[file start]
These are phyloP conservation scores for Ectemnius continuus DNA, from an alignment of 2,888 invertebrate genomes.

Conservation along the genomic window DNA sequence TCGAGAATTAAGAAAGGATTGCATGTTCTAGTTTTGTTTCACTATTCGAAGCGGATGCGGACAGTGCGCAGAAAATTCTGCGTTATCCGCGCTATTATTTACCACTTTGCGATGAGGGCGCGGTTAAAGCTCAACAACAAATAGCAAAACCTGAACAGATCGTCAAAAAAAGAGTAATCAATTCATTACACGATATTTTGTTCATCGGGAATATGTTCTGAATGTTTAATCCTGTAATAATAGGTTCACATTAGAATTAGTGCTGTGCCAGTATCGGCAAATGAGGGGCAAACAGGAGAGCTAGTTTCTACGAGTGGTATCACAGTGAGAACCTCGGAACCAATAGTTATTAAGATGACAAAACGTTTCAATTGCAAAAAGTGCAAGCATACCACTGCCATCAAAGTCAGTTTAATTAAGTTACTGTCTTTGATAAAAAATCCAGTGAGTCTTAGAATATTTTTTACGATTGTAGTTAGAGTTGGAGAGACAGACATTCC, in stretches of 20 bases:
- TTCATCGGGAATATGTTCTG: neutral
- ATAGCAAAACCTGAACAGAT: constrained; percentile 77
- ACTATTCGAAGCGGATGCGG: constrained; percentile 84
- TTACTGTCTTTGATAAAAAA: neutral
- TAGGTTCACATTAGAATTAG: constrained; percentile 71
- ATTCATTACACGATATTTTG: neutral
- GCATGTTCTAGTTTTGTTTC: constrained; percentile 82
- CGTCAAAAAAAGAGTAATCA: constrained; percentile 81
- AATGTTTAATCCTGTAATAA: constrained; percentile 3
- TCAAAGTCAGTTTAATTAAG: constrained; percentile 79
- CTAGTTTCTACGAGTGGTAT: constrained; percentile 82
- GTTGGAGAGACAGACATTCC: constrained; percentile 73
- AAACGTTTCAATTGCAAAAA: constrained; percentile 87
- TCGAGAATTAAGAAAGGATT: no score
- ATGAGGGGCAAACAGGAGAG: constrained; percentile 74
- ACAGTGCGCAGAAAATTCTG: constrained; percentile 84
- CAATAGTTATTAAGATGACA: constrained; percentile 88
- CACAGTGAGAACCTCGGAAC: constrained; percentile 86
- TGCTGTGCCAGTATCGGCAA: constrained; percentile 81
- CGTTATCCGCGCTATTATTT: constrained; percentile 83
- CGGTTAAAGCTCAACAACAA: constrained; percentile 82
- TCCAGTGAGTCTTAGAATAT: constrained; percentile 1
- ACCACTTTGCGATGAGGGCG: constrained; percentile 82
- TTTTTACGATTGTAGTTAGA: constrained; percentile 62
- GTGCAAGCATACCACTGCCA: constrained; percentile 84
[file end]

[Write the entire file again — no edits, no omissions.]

These are phyloP conservation scores for Ectemnius continuus DNA, from an alignment of 2,888 invertebrate genomes.

Conservation along the genomic window DNA sequence TCGAGAATTAAGAAAGGATTGCATGTTCTAGTTTTGTTTCACTATTCGAAGCGGATGCGGACAGTGCGCAGAAAATTCTGCGTTATCCGCGCTATTATTTACCACTTTGCGATGAGGGCGCGGTTAAAGCTCAACAACAAATAGCAAAACCTGAACAGATCGTCAAAAAAAGAGTAATCAATTCATTACACGATATTTTGTTCATCGGGAATATGTTCTGAATGTTTAATCCTGTAATAATAGGTTCACATTAGAATTAGTGCTGTGCCAGTATCGGCAAATGAGGGGCAAACAGGAGAGCTAGTTTCTACGAGTGGTATCACAGTGAGAACCTCGGAACCAATAGTTATTAAGATGACAAAACGTTTCAATTGCAAAAAGTGCAAGCATACCACTGCCATCAAAGTCAGTTTAATTAAGTTACTGTCTTTGATAAAAAATCCAGTGAGTCTTAGAATATTTTTTACGATTGTAGTTAGAGTTGGAGAGACAGACATTCC, in stretches of 20 bases:
- TTCATCGGGAATATGTTCTG: neutral
- ATAGCAAAACCTGAACAGAT: constrained; percentile 77
- ACTATTCGAAGCGGATGCGG: constrained; percentile 84
- TTACTGTCTTTGATAAAAAA: neutral
- TAGGTTCACATTAGAATTAG: constrained; percentile 71
- ATTCATTACACGATATTTTG: neutral
- GCATGTTCTAGTTTTGTTTC: constrained; percentile 82
- CGTCAAAAAAAGAGTAATCA: constrained; percentile 81
- AATGTTTAATCCTGTAATAA: constrained; percentile 3
- TCAAAGTCAGTTTAATTAAG: constrained; percentile 79
- CTAGTTTCTACGAGTGGTAT: constrained; percentile 82
- GTTGGAGAGACAGACATTCC: constrained; percentile 73
- AAACGTTTCAATTGCAAAAA: constrained; percentile 87
- TCGAGAATTAAGAAAGGATT: no score
- ATGAGGGGCAAACAGGAGAG: constrained; percentile 74
- ACAGTGCGCAGAAAATTCTG: constrained; percentile 84
- CAATAGTTATTAAGATGACA: constrained; percentile 88
- CACAGTGAGAACCTCGGAAC: constrained; percentile 86
- TGCTGTGCCAGTATCGGCAA: constrained; percentile 81
- CGTTATCCGCGCTATTATTT: constrained; percentile 83
- CGGTTAAAGCTCAACAACAA: constrained; percentile 82
- TCCAGTGAGTCTTAGAATAT: constrained; percentile 1
- ACCACTTTGCGATGAGGGCG: constrained; percentile 82
- TTTTTACGATTGTAGTTAGA: constrained; percentile 62
- GTGCAAGCATACCACTGCCA: constrained; percentile 84